Nima Yousefi • Producer, Hobab
“It’s not just about learning from your own mistakes; it’s about learning from other people’s!”
by Marta Bałaga
- Joining the ranks of the Producers on the Move, the Swedish company’s CEO helps his directors to clearly express their vision
Sweden’s Nima Yousefi, who started working at Hobab in 2010, recently completed production on Nathalie Álvarez Mesén’s Clara Sola and Hanna Bergholm’s Hatching [+see also:
interview: Hanna Bergholm
film profile]. He is determined to produce arthouse projects that actually have an audience, just like Hlynur Pálmason’s A White, White Day [+see also:
interview: Hlynur Pálmason
film profile]. We chatted to the producer, who is taking part in this year’s iteration of European Film Promotion’s Producers on the Move initiative.
Cineuropa: It seems like you didn’t really have a choice – your parents have a background in film and theatre as well. Was this useful in any way?
Nima Yousefi: One of my earliest memories is from a theatre play in Iran – it really affected me. When we came to Europe, I was always surrounded by that, too, by actors and directors. Still, when I started to study, I decided it was not what I wanted – I chose economics instead. But I did feel that something was missing, and suddenly, out of nowhere, I decided to make a short film. From then on, I have tried everything: I have even shot a wedding video! I have been learning by doing.
Your company, Hobab, was already involved in Kilimanjaro, your second short as a director. Is that how this relationship started?
I helped another director on a pilot for a feature film before, and he was working with Peter [Krupenin, founder]. Afterwards, he asked me: “Hey, do you want to be a production manager?” We have been working together for ten years now. We had a deal with the distribution company that is now SF Studios, but when they changed their structure, we decided to start from scratch.
One of the best things about having my own company, which I now share with Peter, is having the flexibility to figure out how I want to do things. It’s just so rewarding. Also because in the end, it’s not just about learning from your own mistakes; it’s about learning from other people’s!
As a producer, you have worked only on international co-productions. I actually think that more and more people will share this experience now.
For the kind of arthouse films I produce, it’s a necessity. We have good production incentives in Sweden, and if they co-produce, it’s mostly with the Nordic countries. But I think this tendency is here to stay. For me, it’s really about the filmmakers behind the project, their vision. No matter if they are female or male, I am just interested in these new voices. “What is it that you actually want to say?” I am very intrigued by that. For Stupid Young Heart [+see also:
film profile], I had seen Selma Vilhunen’s previous film, which I loved. Then, by chance, I met her producers, and it all happened very naturally.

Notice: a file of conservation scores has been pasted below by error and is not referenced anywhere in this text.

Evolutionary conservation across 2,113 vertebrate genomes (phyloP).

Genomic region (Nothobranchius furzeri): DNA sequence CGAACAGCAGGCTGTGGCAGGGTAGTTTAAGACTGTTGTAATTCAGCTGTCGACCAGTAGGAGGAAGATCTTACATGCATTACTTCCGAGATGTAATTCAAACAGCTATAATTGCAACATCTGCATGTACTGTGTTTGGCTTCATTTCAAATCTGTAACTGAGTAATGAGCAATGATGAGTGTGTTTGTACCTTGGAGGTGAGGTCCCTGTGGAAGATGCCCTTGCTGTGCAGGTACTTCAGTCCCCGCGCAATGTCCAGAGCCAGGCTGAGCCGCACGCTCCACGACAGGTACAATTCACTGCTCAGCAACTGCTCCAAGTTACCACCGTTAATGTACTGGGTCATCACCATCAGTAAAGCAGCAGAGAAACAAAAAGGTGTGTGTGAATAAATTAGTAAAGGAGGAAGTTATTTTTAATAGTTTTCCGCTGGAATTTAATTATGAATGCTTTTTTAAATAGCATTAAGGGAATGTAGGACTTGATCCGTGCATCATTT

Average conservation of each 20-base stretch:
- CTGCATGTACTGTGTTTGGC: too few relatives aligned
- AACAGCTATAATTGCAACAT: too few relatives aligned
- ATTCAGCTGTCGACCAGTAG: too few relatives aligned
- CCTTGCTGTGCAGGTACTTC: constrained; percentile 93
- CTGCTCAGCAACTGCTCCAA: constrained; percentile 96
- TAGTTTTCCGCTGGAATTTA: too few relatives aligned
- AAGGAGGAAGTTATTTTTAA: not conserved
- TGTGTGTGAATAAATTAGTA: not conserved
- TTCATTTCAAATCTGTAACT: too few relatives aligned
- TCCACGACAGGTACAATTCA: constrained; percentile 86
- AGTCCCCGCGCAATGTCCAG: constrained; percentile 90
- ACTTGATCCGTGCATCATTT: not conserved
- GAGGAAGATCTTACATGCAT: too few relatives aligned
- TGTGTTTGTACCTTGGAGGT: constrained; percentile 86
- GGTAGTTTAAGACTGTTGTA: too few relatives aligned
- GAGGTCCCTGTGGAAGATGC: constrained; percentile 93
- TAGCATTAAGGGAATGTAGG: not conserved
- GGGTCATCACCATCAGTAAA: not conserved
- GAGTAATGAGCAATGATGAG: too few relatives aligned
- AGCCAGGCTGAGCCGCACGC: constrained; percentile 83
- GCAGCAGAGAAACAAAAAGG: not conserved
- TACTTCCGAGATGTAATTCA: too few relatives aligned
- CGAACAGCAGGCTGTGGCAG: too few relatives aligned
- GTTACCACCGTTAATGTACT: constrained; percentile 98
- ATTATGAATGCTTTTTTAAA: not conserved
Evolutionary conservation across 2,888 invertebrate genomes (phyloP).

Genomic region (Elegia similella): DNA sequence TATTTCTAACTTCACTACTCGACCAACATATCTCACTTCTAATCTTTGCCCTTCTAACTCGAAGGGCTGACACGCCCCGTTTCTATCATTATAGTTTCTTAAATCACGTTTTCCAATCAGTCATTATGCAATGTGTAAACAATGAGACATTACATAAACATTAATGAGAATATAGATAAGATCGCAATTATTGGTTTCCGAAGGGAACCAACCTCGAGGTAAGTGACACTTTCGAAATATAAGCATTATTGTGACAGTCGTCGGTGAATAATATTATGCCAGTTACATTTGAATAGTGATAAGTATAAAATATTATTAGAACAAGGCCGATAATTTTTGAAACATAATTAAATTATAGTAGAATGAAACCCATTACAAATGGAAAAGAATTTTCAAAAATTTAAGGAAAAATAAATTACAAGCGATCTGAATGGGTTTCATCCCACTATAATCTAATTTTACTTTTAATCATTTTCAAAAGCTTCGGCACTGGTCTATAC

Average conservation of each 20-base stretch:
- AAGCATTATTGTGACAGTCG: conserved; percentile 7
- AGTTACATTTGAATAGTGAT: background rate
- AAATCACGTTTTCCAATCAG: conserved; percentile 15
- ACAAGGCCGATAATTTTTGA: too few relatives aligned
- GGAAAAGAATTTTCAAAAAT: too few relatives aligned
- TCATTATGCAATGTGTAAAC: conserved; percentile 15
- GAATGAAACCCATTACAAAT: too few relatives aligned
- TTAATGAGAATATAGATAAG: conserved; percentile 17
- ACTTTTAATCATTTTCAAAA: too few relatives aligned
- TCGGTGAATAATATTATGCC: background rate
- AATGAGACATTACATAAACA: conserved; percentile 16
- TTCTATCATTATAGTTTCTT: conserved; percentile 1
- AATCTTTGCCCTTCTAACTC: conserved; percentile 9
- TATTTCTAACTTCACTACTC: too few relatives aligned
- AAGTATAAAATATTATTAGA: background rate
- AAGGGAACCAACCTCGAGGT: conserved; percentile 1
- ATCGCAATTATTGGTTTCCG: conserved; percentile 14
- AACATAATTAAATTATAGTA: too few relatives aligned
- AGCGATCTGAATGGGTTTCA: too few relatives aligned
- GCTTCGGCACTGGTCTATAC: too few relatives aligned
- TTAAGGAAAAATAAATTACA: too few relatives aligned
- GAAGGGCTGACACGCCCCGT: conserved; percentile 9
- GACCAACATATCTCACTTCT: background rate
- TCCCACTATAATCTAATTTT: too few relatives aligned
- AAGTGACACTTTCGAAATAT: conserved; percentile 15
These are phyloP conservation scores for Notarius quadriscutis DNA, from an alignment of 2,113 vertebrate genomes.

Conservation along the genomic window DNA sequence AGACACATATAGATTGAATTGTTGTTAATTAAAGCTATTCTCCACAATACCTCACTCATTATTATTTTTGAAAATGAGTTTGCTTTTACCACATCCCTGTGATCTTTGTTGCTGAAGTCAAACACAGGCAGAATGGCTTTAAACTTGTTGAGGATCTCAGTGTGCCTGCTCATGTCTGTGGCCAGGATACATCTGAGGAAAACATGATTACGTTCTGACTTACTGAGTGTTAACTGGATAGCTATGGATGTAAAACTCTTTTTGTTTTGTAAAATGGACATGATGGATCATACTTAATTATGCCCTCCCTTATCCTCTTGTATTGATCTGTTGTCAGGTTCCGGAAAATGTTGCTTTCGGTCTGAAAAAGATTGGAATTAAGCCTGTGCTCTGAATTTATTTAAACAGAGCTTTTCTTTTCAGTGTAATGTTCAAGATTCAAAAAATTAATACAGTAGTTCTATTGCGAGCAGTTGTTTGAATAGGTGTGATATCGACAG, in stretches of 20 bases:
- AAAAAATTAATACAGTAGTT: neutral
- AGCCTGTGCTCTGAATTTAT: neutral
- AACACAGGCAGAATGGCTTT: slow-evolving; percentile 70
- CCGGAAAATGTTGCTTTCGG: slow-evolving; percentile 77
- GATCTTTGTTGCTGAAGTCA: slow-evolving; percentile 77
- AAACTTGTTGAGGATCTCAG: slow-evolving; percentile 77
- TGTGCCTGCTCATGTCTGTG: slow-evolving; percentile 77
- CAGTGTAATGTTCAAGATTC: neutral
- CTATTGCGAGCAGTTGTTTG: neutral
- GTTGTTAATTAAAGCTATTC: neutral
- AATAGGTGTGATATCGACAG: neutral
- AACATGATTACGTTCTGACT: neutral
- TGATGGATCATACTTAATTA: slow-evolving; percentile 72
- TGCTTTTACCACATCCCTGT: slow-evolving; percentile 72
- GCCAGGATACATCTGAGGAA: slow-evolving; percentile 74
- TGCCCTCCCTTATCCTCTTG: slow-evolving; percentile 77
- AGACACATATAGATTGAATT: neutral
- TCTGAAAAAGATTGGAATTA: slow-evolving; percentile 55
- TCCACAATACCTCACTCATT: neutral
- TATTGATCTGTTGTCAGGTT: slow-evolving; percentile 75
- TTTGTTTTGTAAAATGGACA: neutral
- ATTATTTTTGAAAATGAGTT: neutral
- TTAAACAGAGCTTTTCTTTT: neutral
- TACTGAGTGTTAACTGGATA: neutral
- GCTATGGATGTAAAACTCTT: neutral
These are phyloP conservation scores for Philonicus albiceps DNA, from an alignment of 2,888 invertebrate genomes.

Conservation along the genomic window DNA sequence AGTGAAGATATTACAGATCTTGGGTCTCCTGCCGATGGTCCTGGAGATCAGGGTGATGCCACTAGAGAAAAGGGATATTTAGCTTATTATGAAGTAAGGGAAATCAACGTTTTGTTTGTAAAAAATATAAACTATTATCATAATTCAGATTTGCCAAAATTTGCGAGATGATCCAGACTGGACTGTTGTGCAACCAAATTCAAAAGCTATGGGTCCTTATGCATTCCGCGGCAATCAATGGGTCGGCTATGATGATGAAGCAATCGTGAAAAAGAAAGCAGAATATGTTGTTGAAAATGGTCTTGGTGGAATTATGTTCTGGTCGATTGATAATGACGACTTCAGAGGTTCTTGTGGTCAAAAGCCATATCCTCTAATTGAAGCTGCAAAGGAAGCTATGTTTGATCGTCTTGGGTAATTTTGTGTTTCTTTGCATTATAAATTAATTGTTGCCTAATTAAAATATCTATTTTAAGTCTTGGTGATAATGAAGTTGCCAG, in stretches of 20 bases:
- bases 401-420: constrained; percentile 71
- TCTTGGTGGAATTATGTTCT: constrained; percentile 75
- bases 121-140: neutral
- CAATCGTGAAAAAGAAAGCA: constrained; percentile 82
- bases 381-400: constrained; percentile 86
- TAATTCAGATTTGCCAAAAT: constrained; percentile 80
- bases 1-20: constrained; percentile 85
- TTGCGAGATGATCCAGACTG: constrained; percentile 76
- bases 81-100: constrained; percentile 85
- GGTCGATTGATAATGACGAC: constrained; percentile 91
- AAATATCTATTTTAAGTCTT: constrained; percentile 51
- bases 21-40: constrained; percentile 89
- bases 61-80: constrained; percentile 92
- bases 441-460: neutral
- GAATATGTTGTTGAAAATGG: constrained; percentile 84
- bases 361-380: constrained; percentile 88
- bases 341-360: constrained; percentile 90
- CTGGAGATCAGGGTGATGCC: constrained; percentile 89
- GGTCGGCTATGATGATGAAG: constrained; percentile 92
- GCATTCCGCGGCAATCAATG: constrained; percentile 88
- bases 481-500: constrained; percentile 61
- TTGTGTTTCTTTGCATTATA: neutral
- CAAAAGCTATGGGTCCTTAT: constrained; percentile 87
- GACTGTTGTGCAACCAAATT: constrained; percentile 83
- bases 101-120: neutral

Such chance encounters are hard to come by in the online world.
You can still meet, but it’s different. I have a bigger network now, though; I know who to follow, but of course you still want to find new people. With Hatching, we were pitching at the same co-production forum. I was very nervous, and I forgot what anyone else was saying – everyone except her. But I didn’t approach them immediately – we met at a party in another place, and it just cropped up. I am not a horror fan, but there is a real layer of drama here. Like, say, in Border [+see also:
interview: Ali Abbasi
film profile] – it just speaks to your soul. It was Hanna’s feature debut, but the budget was €3.5 million. It can be a challenge, especially for someone who is just starting out. But it just came to the market at the right time. I like to produce high-quality arthouse projects that have an audience, and that’s what I am trying to look for. I don’t want to do something that’s just for a small number of people.
The old idea of a successful producer being a bit of a bully is now changing. You also talk about the need to “provide the authors with the necessary attention”.
As a filmmaker, especially at the beginning of your career, you have to think about what it is that you are trying to communicate, which is not easy. I try to nourish them and to encourage them to crystallise their vision. You have to say: “This is the core of the story, so remember it.” In Europe, we have so many workshops and labs, which sometimes make everything more confusing. I always say to them: “Once you can clearly communicate your vision, then I can finance your film.” That’s something I like to work on, even though it takes time. You don’t need to be good at talking; you just need to know what you’re talking about.
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